"Of course he did, baby. I know." Mercedes was still crying but visibly more composed than him. "Have you told Puck?"
"Not yet and not in so many words. I want what we have to be meaningful, but I don't know if he wants the same."
"Want what you have to be meaningful? Kurt, what in heaven's name are you talking about?"
"I don't even know if he's gay, Cedes! Now he cares about me, and he's crazy about Ben, but what else do I know? Until five months ago this was nothing but a fuck to him," Kurt said with his facing burning and the tears stinging his eyes once again. "Today you saw how easy it was for him to walk away from me again."
"Easy for him to walk away from you?" Mercedes shook her head and blinked at him as if to dispel her disbelief at something pretty stupid he feared he had said. "Kurt, you were there when he had to give his daughter up. He looked like someone had reaped his heart with a spoon, stomped on it until it became a bloody mess, then handed him a straw and told him to enjoy it. Believe me, boy, I wish I would never have to see that look on his face ever again, and one hour ago I just did."
Mercedes' words slammed into him with the same impact of him running head first into a brick wall. Trust Mercedes not to let denial be just a river in Egypt.
"You won't let me go away with this bullshit, will you?"
"And make your life any easier? Why should I, white boy? You know how much I love seeing the diva in you" She laughed and he smiled, just a little. "Under the risk of hurting you just a little more, I want you to think about something. And you have to be honest with yourself, Kurt."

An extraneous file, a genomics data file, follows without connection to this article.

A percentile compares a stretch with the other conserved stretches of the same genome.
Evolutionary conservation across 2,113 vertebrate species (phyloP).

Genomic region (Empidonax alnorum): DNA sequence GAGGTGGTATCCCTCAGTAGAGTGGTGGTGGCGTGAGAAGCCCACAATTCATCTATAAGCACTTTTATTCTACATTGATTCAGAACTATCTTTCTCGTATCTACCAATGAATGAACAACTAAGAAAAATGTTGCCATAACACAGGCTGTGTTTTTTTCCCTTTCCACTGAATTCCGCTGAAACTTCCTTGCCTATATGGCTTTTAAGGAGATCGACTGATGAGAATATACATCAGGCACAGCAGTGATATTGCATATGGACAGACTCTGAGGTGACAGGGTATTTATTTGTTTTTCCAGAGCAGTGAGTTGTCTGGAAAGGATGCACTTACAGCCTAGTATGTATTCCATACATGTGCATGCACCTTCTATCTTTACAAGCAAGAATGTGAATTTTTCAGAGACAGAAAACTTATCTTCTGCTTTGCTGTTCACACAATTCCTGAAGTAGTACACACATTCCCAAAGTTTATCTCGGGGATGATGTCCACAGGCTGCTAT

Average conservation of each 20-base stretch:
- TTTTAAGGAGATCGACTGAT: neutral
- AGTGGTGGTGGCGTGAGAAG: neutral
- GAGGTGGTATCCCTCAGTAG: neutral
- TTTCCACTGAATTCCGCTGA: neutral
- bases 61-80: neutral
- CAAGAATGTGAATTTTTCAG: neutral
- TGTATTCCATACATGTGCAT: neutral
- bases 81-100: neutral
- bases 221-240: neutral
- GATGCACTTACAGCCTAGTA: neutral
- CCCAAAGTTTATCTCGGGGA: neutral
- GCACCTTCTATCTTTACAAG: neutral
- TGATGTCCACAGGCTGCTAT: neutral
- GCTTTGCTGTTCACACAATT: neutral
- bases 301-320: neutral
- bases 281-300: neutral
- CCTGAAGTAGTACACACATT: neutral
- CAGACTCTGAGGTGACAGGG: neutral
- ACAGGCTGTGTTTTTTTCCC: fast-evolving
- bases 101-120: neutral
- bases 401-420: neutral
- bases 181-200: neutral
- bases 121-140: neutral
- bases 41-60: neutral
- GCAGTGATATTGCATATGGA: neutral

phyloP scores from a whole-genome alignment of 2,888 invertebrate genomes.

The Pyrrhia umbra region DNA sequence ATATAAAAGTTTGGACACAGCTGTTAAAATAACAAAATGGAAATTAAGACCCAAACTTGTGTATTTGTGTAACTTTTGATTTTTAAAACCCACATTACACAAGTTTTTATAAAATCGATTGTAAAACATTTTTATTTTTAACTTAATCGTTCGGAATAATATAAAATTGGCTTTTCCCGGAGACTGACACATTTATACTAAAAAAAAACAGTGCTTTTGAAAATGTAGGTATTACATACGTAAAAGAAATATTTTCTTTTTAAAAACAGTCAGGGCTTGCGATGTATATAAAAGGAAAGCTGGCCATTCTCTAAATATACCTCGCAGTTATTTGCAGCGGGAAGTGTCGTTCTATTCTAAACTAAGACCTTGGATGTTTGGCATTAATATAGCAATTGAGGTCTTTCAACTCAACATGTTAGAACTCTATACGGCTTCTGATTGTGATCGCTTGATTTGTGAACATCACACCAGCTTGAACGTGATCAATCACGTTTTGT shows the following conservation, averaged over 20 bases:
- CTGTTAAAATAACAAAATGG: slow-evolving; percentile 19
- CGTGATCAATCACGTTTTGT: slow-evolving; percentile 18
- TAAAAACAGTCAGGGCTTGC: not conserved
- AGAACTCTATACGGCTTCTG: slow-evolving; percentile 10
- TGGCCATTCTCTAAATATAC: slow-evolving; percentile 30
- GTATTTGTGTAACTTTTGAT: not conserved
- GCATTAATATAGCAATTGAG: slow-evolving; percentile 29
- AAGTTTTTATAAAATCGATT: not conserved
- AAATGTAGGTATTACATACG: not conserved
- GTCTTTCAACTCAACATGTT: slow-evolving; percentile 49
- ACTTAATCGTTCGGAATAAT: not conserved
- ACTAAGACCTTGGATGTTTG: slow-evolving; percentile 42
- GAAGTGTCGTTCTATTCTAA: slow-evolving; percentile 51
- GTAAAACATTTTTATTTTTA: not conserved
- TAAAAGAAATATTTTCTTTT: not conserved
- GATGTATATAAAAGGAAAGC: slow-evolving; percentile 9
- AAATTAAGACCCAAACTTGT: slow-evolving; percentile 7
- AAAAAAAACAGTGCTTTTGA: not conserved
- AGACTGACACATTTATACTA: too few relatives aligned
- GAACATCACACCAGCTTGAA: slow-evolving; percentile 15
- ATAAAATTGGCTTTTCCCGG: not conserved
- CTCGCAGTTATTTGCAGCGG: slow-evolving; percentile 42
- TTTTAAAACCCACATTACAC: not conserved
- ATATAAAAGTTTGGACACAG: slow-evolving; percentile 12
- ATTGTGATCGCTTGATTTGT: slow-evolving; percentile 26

"What?" he asked, bracing himself for even more pain.
"Forget the last five months, okay, and think about all the other times you and Puck had sex, before he broke things up with you. Gay or not, he never treated you like a cheap fuck even then, did he?"
Kurt ignored everything raw and that spoke of emotion rolling in his heart, put everything weighing in his stomach aside, and tried to be objective. Kurt had looked for Noah that first time, about three months after Sam's passing, and all the others. In his grief he had just wanted to forget, to feel something that wasn't pain, and every single time he felt even more miserable when it was over. But Noah had never treated him like a hole to be fucked. Even in the times in the very beginning, when Kurt made Noah take him from behind, or when he cried Sam's name in his release, or later, when he would turn his face when Noah tried to kiss him, or when Noah woke up in the middle of the night to find Kurt crying in the shower or in Ben's bedroom and left Kurt and Sam's house without a complaint and would still be a phone call away whenever Kurt needed him, he had never disrespected Kurt.
He had instead done everything he could to show Kurt that he was real. Be it a sigh or a kiss placed on his forehead, whispered words of comfort while Kurt cried on his shoulder, Noah had been the only element to connect Kurt to reality in a way no one else could. Kurt was not proud of what he had done, and the only thing that had differed Noah from a hooker then was that Kurt didn't pay Noah when they were done.
Kurt staggered backwards and fell on the snow covered bench, the cold seeping through his clothes less than an inconvenience. "You didn't lie when you said it would hurt."